Backlit Flowers
at Saddle Rock
August 2003


Backlighting is the bane of the typical photograph: sending features into deep shadow, obscuring everything one hoped to capture. However, with a little luck and planning, a backlit photo displays both detail and drama.

The thumbnails that follow link into their larger version which averages between 35 and 70K.

Click for larger version

Roses of Sharon are absolutely beautiful and a joy to photograph, and on a bright day offer many different opportunities. There are two Rose of Sharon trees (or bushes?) at Saddle Rock, one pink-red and the other white. The reddish ones are ideal for backlighting, although in this first one the backlighting is somewhat minor, with the sun off to my left.
Click for larger version

The second Rose of Sharon was much higher up, requiring a full zoom, but the resulting color range varies from black to sheer transparency.
Click for larger version

Sue coined the name "satellite flower" for these blooms, which are well over a foot (25 cm) in diameter. Although photographing these perennials for a few years, I've noticed for the first time that the stamen are exactly the same as that of a hibiscus, so I presume that they're related.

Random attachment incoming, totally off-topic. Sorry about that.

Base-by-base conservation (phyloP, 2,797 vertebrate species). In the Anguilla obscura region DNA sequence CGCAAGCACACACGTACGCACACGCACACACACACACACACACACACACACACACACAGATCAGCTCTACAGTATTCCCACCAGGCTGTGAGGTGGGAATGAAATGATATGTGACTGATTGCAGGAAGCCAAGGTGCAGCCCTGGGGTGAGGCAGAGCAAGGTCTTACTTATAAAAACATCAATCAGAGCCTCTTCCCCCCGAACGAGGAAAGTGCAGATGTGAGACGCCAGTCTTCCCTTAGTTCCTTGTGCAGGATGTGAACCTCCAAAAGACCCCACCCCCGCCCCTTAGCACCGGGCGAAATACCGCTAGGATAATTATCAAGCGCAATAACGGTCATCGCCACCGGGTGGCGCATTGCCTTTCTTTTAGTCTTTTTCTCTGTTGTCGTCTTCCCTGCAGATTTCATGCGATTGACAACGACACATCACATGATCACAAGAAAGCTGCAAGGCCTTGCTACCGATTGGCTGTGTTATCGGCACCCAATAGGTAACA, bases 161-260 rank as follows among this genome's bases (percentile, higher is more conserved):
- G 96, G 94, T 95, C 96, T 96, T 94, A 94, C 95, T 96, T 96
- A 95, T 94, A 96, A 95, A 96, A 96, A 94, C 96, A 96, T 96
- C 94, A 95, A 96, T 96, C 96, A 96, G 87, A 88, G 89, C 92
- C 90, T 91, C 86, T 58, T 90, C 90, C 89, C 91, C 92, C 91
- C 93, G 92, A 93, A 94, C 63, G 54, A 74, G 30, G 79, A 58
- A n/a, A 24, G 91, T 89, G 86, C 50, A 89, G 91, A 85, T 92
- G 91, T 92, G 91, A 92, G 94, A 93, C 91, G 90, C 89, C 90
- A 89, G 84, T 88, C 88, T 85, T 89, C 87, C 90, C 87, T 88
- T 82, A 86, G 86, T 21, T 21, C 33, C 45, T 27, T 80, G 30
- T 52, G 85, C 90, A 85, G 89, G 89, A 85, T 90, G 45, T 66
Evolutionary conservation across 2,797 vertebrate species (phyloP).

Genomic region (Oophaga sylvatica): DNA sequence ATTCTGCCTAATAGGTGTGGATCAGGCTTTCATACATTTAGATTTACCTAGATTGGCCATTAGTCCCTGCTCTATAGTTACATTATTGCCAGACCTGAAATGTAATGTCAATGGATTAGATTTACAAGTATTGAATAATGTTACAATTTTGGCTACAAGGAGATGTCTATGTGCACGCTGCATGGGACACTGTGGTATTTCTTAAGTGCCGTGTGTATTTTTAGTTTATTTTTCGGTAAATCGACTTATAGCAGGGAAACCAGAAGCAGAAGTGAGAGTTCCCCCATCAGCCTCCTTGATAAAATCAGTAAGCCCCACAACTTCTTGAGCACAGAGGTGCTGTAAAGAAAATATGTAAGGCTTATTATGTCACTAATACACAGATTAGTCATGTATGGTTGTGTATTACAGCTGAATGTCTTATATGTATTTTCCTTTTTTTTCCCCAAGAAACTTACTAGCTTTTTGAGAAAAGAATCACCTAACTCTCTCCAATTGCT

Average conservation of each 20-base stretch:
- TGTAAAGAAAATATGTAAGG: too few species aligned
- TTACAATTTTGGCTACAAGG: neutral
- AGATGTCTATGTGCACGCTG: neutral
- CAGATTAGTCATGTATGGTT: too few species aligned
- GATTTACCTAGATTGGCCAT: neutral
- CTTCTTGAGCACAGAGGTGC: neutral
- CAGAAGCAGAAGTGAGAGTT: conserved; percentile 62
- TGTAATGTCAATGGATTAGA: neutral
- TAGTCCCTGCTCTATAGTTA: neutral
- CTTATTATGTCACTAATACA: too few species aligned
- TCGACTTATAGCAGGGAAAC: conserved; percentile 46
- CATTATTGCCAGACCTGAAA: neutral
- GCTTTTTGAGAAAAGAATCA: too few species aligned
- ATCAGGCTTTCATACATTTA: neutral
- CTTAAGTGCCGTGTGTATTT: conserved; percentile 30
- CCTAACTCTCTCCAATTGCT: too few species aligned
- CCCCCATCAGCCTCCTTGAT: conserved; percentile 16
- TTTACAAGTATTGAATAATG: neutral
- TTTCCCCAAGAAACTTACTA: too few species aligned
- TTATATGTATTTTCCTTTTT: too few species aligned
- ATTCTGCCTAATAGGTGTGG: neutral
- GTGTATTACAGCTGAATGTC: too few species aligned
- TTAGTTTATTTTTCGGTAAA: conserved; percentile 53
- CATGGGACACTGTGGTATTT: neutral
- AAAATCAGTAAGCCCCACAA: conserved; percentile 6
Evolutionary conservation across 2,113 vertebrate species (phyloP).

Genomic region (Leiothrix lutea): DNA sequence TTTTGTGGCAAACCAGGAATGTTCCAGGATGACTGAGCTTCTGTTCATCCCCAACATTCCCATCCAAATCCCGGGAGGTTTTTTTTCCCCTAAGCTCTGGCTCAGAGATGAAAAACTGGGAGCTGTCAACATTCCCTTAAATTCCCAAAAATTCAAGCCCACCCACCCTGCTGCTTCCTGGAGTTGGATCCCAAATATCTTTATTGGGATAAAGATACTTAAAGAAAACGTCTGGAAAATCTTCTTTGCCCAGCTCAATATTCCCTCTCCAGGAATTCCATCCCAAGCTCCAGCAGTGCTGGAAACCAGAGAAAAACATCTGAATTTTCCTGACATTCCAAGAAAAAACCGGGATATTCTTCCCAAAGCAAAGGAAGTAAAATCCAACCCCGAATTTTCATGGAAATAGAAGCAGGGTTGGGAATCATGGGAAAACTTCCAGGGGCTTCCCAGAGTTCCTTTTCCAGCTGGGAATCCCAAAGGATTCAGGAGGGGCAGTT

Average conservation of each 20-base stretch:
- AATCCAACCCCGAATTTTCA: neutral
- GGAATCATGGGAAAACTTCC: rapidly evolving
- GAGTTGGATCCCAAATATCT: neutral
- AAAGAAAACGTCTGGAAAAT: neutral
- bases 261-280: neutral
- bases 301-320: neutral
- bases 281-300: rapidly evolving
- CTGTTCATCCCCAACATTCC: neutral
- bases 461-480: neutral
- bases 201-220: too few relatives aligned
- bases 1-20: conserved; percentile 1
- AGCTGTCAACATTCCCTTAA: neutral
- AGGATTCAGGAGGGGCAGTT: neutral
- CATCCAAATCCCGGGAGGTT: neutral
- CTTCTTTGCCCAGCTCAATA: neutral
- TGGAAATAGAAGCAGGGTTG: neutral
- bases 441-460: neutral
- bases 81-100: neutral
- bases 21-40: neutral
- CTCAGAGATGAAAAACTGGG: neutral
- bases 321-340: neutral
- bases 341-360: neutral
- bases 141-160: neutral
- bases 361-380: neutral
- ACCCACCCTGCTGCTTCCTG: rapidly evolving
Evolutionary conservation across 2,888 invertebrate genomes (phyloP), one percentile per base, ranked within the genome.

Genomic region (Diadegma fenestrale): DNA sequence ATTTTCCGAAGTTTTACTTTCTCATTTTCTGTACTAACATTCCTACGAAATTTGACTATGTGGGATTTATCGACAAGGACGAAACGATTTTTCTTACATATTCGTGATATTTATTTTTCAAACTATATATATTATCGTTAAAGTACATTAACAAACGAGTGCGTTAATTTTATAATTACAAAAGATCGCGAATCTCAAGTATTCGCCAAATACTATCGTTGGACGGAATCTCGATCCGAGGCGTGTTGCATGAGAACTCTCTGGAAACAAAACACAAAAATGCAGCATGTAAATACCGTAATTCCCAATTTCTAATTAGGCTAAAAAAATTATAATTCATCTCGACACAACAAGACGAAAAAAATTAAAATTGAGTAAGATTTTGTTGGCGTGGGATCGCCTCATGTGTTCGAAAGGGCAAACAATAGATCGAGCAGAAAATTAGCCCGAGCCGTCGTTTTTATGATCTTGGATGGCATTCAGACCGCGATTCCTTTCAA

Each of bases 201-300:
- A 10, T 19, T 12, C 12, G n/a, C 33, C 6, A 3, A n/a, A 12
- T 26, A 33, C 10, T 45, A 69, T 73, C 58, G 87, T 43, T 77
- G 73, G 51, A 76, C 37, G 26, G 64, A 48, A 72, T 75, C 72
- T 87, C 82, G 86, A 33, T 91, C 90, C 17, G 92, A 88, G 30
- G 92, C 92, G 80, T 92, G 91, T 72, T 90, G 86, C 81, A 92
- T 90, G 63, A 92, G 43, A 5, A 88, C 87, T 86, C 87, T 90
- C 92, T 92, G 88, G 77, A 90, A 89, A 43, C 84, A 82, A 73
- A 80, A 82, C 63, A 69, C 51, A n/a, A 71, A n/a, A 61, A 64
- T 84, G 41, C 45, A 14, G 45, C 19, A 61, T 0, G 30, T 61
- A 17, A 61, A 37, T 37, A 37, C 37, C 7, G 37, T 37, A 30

The red ones are well suited for backlighting, turning their deep reds into brilliant crimsons. The details of the flower petals glow through the sunlight.

Click for larger version

The final image is also a perennial hibiscus (if that is its proper name), which was in the process of opening. I cropped the photo to a portion of a few of the petals, since the detail through sunlight is incredible but lost if the picture is reduced. The petal veins remind me of the fine lines in a bird feather macro.
Photography note: The photos were taken with a Sony F707 during August 2003 at Saddle Rock.  

Dewdrop worlds   |   Colorful damsels

Look Out!   |   Contact